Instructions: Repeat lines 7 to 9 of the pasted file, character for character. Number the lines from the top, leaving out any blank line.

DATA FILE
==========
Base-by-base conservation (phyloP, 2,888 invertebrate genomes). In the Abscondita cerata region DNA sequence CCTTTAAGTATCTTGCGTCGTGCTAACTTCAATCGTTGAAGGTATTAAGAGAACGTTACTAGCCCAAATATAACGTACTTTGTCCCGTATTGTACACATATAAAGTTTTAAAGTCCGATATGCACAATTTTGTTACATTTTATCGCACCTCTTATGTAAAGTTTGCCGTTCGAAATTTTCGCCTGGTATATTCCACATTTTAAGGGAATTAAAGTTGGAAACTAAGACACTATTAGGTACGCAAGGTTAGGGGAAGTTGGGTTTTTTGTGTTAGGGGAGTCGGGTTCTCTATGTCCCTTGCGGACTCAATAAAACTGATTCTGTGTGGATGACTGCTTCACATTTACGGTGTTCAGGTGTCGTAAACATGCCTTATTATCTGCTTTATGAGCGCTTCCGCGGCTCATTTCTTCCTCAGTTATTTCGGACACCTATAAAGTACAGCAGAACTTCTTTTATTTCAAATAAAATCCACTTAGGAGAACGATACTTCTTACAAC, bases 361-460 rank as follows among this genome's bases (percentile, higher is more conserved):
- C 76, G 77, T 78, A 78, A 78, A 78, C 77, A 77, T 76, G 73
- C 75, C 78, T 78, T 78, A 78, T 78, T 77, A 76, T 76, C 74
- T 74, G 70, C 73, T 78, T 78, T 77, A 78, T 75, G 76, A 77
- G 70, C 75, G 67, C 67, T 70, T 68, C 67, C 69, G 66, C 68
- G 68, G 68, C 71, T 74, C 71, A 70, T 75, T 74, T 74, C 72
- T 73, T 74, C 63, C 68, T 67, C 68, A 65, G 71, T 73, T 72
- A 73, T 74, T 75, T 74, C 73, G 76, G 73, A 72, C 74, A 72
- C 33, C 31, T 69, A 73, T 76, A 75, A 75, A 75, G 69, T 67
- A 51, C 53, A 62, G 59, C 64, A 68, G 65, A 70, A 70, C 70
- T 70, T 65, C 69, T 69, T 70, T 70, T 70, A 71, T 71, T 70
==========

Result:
- T 73, T 74, C 63, C 68, T 67, C 68, A 65, G 71, T 73, T 72
- A 73, T 74, T 75, T 74, C 73, G 76, G 73, A 72, C 74, A 72
- C 33, C 31, T 69, A 73, T 76, A 75, A 75, A 75, G 69, T 67